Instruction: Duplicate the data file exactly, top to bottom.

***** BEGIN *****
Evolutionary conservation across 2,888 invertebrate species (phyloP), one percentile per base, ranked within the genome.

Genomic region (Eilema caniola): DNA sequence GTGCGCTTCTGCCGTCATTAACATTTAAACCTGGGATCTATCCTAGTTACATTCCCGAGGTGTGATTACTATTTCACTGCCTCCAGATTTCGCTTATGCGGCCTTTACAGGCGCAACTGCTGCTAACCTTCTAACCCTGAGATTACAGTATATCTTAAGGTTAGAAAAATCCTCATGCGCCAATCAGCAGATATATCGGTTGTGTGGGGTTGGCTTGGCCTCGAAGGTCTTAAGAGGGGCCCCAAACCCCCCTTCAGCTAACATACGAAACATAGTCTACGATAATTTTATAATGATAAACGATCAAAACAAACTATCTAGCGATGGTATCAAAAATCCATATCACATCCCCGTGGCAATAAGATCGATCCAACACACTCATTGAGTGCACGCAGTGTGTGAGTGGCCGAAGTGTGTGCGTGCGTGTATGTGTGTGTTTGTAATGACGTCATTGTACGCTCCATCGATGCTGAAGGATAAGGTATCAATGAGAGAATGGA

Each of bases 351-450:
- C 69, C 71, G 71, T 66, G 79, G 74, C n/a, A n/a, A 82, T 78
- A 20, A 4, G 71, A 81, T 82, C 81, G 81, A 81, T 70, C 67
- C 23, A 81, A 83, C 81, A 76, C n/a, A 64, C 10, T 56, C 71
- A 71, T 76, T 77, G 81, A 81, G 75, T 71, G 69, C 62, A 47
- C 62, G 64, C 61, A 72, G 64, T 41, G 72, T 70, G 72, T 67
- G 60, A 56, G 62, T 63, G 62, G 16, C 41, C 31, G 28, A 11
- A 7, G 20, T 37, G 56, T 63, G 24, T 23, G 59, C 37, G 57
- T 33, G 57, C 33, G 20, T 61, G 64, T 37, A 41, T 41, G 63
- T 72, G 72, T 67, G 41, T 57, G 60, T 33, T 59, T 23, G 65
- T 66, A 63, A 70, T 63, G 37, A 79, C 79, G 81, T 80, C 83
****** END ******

Evolutionary conservation across 2,888 invertebrate species (phyloP), one percentile per base, ranked within the genome.

Genomic region (Eilema caniola): DNA sequence GTGCGCTTCTGCCGTCATTAACATTTAAACCTGGGATCTATCCTAGTTACATTCCCGAGGTGTGATTACTATTTCACTGCCTCCAGATTTCGCTTATGCGGCCTTTACAGGCGCAACTGCTGCTAACCTTCTAACCCTGAGATTACAGTATATCTTAAGGTTAGAAAAATCCTCATGCGCCAATCAGCAGATATATCGGTTGTGTGGGGTTGGCTTGGCCTCGAAGGTCTTAAGAGGGGCCCCAAACCCCCCTTCAGCTAACATACGAAACATAGTCTACGATAATTTTATAATGATAAACGATCAAAACAAACTATCTAGCGATGGTATCAAAAATCCATATCACATCCCCGTGGCAATAAGATCGATCCAACACACTCATTGAGTGCACGCAGTGTGTGAGTGGCCGAAGTGTGTGCGTGCGTGTATGTGTGTGTTTGTAATGACGTCATTGTACGCTCCATCGATGCTGAAGGATAAGGTATCAATGAGAGAATGGA

Each of bases 351-450:
- C 69, C 71, G 71, T 66, G 79, G 74, C n/a, A n/a, A 82, T 78
- A 20, A 4, G 71, A 81, T 82, C 81, G 81, A 81, T 70, C 67
- C 23, A 81, A 83, C 81, A 76, C n/a, A 64, C 10, T 56, C 71
- A 71, T 76, T 77, G 81, A 81, G 75, T 71, G 69, C 62, A 47
- C 62, G 64, C 61, A 72, G 64, T 41, G 72, T 70, G 72, T 67
- G 60, A 56, G 62, T 63, G 62, G 16, C 41, C 31, G 28, A 11
- A 7, G 20, T 37, G 56, T 63, G 24, T 23, G 59, C 37, G 57
- T 33, G 57, C 33, G 20, T 61, G 64, T 37, A 41, T 41, G 63
- T 72, G 72, T 67, G 41, T 57, G 60, T 33, T 59, T 23, G 65
- T 66, A 63, A 70, T 63, G 37, A 79, C 79, G 81, T 80, C 83